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Australian Doctor Imprisoned For Mutilation

July 1, 2011 6:01 am | Comments

(AP) — A former Australian gynecologist has been sentenced to 3-1/2 years in prison for mutilating a patient's genitals, indecently assaulting two other patients and ignoring a ban on practicing obstetrics. Graeme Reeves, 60, was sentenced in the New South Wales District Court on Friday after Judge Greg Woods found him guilty in April of assaulting two patients during internal pelvic examinations at his clinic in the farming town of Bega in 2002 and 2003.


17 Infants Die In 48 hours At Indian Hospital

July 1, 2011 5:47 am | Comments

(AP) — At least 17 infants have died in the last 48 hours at a government-run hospital in eastern India and the state is investigating, media reported Thursday. Television news channels showed images of weeping and wailing parents outside the B.C. Roy Hospital for Children in Kolkata, the capital of West Bengal.

Hospitals Find Risk Factors For Surgical Mistakes

June 29, 2011 7:30 am | Comments

(AP) A hospital quality group is targeting the problem of wrong-site surgeries by bringing together eight U.S. hospitals and surgery centers to find specific causes and solutions. The Joint Commission Center for Transforming Healthcare says some estimates put the national number of big mix-ups during surgery at 40 per week.


Bill Would Raise Medicare Age

June 29, 2011 6:51 am | by DAVID ESPO, AP Special Correspondent | Comments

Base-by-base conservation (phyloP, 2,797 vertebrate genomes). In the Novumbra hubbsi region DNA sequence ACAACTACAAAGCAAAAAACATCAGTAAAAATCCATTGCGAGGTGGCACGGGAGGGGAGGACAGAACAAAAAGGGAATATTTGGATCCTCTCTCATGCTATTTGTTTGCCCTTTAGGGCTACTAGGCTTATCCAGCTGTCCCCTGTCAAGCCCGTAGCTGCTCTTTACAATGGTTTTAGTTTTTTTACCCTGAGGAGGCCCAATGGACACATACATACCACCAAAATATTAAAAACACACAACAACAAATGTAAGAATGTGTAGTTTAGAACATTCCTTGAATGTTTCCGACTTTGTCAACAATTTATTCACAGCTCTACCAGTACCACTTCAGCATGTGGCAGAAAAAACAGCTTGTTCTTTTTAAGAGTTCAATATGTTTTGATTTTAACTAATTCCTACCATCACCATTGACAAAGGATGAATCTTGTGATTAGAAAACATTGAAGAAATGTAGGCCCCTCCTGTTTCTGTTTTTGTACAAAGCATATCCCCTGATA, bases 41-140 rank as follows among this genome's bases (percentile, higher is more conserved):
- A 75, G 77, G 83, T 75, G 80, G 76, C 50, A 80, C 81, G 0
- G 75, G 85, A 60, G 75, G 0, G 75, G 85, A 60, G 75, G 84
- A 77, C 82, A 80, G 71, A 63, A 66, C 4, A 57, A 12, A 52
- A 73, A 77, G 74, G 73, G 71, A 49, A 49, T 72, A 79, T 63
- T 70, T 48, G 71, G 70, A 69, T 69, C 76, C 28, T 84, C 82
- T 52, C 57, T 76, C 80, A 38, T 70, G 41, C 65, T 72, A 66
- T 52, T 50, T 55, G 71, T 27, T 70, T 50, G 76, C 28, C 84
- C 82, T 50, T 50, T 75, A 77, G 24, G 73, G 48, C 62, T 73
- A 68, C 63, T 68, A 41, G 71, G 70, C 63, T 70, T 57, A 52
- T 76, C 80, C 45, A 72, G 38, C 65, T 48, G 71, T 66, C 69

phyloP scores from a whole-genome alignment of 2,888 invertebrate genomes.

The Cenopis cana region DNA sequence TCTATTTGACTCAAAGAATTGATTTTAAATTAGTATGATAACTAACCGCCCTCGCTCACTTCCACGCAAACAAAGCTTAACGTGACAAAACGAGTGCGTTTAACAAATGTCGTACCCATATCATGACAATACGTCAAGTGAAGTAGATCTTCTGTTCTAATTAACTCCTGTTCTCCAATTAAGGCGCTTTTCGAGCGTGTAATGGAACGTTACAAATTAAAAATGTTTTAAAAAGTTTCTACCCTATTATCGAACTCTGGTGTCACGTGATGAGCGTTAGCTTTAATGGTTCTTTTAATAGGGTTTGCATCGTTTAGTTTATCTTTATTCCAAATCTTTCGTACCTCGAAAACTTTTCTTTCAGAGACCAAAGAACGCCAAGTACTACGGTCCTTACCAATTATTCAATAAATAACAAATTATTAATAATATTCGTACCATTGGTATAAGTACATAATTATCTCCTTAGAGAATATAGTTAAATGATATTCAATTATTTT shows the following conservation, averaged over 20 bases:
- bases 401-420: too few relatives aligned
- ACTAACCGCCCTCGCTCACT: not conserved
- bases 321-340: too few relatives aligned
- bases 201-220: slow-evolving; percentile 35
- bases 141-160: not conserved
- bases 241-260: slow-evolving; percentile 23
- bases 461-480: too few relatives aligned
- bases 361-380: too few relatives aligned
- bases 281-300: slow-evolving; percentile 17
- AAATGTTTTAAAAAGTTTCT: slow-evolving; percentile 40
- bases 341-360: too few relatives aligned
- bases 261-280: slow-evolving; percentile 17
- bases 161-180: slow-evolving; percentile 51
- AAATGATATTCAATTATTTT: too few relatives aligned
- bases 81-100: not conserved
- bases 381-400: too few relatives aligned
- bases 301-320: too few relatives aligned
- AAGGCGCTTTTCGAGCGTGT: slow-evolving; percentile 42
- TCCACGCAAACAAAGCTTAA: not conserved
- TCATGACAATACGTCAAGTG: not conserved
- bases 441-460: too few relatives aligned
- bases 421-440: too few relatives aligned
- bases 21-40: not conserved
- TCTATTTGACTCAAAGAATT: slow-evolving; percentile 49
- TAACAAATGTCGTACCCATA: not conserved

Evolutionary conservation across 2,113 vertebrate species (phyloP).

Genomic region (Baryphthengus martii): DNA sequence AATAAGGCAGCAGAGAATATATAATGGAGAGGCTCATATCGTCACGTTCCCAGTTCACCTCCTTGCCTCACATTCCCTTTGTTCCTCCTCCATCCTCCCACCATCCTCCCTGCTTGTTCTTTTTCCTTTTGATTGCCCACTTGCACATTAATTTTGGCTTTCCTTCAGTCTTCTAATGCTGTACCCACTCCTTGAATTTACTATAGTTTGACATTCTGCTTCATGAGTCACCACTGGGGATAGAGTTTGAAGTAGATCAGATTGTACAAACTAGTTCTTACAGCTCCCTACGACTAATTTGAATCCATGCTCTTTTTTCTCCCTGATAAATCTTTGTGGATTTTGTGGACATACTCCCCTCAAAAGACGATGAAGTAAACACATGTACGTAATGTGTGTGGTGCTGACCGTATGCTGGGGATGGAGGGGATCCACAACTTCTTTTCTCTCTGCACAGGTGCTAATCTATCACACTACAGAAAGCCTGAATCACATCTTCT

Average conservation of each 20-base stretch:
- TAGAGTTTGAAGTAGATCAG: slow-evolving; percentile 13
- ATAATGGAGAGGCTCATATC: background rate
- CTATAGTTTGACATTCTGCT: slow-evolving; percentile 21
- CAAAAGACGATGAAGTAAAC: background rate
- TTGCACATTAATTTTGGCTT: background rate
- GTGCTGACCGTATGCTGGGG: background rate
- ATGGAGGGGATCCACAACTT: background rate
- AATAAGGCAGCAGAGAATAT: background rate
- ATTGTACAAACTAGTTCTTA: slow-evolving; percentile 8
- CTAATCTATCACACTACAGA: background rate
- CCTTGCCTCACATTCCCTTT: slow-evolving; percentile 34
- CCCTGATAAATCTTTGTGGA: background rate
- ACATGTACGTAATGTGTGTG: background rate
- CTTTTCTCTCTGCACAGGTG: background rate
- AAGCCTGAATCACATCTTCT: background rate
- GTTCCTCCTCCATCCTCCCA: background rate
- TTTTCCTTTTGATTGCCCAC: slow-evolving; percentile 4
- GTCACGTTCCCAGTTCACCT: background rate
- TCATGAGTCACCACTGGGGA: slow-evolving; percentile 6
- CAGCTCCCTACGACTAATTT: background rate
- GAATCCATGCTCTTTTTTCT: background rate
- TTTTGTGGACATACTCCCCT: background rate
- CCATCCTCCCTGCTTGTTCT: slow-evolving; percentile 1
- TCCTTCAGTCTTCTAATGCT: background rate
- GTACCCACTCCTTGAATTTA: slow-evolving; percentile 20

"We can't save Medicare as we know it," said Sen. Joseph Lieberman, I-Conn., who authored the plan with Republican Sen. Tom Coburn of Oklahoma. "We can only save Medicare if we change it," he added in an apparent jab at President Barack Obama and congressional Democrats. Democrats reacted with criticism of the proposal, which Coburn said was designed to rescue the financially imperiled program and help the nation confront a "wall of debt.

Trial Investigates Heart Valve Replacement Without Opening The Chest

June 29, 2011 6:33 am | Comments

A new approach for implanting an aortic heart valve without open-heart surgery is being offered at Rush University Medical Center to patients with severe aortic stenosis who are at high-risk or not suitable candidates for open heart valve replacement surgery.  Aortic valve stenosis (AS) affects nearly 1.


Rogue Blood Cells Contribute To Post-Surgery Organ Damage

June 29, 2011 6:21 am | Comments

A study from scientists at Queen Mary, University of London, sheds new light on why people who experience serious trauma or go through major surgery can suffer organ damage in parts of the body which are seemingly unconnected to the injury. The study, published in Nature Immunology , examines the way certain white blood cells, called neutrophils, move out of blood vessels to defend damaged organs against injury or infection.

Medtronic CEO Says Bone Growth Protein Is Safe

June 29, 2011 6:09 am | Comments

(AP) — Medtronic, Inc. Chairman and CEO Omar Ishrak defended the data that his company submitted to federal regulators as part of the approval process for a bone-growth protein, saying they were sound and support the safe use of the spinal surgery product. The executive's statement came in response to a Spine Journal study scheduled to be published Wednesday that claims doctors on the medical device maker's payroll failed to disclose complications that came up during clinical trials of the bone-growth protein.

Surgeon Finds Simple Solution To Post-Op Wound Infections

June 28, 2011 7:03 am | Comments

A simple item found in almost every medicine cabinet - a cotton swab - may be a key tool in the fight against post-surgical wound infections. In a sentinel trial, Cedars-Sinai Medical Center surgeon Shirin Towfigh, MD, showed that painless and gentle probing of a wound with a dry cotton swab after surgery dramatically reduced infections in post-operative incision sites.